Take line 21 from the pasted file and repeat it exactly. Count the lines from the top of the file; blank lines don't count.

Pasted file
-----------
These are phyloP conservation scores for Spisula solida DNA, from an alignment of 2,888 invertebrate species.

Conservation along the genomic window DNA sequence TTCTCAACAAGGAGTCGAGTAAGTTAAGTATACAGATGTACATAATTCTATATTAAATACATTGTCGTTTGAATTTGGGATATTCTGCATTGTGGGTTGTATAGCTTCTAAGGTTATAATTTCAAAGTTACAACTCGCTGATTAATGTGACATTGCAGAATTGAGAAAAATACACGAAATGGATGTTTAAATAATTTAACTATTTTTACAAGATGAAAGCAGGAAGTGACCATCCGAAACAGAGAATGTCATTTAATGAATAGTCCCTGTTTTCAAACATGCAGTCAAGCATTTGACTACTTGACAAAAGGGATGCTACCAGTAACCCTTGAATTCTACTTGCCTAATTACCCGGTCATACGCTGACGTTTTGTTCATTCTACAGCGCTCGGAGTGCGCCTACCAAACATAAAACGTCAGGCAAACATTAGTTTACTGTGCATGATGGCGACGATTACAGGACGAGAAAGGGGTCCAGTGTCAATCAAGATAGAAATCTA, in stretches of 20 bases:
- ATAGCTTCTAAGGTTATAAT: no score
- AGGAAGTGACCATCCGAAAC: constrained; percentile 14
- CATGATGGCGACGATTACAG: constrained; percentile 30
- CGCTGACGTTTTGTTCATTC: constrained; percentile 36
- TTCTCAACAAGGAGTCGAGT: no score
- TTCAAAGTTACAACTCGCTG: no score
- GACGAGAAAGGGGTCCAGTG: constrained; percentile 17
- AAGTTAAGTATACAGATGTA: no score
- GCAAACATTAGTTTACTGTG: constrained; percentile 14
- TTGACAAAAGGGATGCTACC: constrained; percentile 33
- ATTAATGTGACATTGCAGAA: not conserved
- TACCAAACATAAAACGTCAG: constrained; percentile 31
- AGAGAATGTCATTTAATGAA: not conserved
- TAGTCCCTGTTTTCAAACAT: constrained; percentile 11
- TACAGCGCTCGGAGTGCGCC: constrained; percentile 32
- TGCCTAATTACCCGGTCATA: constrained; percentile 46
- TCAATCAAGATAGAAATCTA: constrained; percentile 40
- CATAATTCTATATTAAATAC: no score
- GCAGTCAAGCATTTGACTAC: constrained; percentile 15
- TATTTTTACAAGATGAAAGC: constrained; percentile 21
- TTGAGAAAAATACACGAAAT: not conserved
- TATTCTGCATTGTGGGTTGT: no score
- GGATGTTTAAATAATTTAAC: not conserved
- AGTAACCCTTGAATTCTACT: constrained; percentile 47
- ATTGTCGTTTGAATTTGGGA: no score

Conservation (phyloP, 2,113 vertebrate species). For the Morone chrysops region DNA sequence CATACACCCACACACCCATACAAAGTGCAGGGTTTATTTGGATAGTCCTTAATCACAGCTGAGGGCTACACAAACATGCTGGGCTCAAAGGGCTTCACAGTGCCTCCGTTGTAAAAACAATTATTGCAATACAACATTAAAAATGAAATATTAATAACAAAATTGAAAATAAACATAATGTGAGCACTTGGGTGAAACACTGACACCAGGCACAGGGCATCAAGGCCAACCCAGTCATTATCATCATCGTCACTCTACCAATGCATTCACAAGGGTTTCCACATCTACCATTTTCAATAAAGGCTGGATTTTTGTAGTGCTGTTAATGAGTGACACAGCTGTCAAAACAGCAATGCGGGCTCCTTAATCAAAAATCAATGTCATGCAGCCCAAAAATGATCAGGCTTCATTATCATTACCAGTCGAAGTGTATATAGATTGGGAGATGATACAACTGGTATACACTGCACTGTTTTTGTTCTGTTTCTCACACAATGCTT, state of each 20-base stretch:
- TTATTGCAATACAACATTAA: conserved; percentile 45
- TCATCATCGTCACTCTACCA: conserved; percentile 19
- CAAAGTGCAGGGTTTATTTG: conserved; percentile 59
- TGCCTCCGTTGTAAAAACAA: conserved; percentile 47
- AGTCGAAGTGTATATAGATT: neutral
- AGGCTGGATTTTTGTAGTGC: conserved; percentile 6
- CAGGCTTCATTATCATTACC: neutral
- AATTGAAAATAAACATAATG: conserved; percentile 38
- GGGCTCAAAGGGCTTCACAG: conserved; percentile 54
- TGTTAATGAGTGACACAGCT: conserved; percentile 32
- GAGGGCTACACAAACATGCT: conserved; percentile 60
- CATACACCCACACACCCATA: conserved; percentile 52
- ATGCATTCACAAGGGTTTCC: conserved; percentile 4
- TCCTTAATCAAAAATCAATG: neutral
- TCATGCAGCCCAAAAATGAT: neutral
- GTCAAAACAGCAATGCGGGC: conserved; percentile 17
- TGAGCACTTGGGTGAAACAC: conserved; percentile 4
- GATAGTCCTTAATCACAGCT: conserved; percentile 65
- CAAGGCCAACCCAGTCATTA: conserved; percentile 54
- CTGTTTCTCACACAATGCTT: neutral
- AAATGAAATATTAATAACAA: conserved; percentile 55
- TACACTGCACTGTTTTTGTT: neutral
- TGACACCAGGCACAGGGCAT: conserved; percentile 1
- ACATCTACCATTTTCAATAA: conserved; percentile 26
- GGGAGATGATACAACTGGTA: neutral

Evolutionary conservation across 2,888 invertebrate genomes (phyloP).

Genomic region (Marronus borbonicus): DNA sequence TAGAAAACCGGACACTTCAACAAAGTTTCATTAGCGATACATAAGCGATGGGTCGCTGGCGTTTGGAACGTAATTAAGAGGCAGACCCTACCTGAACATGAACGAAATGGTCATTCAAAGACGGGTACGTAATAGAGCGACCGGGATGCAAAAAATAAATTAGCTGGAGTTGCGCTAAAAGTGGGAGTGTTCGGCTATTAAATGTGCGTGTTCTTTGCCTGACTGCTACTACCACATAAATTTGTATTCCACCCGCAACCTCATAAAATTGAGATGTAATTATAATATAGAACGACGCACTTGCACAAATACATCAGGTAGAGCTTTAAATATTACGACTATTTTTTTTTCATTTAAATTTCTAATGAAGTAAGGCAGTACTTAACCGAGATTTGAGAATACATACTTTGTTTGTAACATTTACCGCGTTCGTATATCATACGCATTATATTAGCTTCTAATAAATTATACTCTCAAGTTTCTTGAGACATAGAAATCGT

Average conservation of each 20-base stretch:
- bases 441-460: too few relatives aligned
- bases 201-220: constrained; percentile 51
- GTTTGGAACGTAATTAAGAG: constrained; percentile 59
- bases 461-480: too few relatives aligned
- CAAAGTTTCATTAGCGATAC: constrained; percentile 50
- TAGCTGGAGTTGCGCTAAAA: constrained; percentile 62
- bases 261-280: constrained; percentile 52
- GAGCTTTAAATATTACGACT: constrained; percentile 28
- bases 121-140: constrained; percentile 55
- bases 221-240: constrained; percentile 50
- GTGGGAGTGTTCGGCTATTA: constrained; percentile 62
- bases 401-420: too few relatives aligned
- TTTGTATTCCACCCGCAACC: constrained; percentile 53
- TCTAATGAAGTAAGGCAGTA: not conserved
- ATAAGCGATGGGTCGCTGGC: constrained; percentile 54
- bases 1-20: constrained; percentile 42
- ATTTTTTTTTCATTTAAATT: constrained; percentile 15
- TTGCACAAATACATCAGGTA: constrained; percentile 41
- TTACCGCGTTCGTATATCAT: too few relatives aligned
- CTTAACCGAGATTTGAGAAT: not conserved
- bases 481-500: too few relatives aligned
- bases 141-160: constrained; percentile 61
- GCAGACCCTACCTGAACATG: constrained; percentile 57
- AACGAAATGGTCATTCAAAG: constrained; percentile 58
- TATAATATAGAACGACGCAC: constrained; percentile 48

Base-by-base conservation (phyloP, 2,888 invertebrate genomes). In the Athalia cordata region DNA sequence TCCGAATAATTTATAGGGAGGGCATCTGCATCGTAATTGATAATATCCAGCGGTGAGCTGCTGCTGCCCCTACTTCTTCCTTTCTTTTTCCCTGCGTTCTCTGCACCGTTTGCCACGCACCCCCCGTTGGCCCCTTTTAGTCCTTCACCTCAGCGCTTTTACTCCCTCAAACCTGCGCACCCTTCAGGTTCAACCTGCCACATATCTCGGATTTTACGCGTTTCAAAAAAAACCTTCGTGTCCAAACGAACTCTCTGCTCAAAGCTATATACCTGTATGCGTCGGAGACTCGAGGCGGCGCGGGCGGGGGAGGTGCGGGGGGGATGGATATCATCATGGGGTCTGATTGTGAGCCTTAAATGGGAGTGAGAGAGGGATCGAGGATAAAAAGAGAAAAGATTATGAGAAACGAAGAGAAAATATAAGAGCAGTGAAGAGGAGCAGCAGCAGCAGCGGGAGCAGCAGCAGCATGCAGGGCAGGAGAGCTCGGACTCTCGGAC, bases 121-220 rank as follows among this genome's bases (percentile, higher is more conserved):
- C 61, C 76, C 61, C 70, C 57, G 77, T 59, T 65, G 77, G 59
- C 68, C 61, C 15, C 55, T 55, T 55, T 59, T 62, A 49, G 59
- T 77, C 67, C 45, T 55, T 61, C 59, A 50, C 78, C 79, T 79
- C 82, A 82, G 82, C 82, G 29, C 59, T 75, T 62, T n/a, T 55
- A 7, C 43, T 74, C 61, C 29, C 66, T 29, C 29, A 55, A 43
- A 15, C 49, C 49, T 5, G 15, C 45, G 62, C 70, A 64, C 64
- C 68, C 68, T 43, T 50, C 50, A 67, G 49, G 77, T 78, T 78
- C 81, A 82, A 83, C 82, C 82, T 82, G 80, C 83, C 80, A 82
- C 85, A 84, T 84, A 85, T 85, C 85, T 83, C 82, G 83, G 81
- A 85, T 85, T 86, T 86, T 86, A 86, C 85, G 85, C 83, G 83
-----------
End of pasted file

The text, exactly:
- GCAGTCAAGCATTTGACTAC: constrained; percentile 15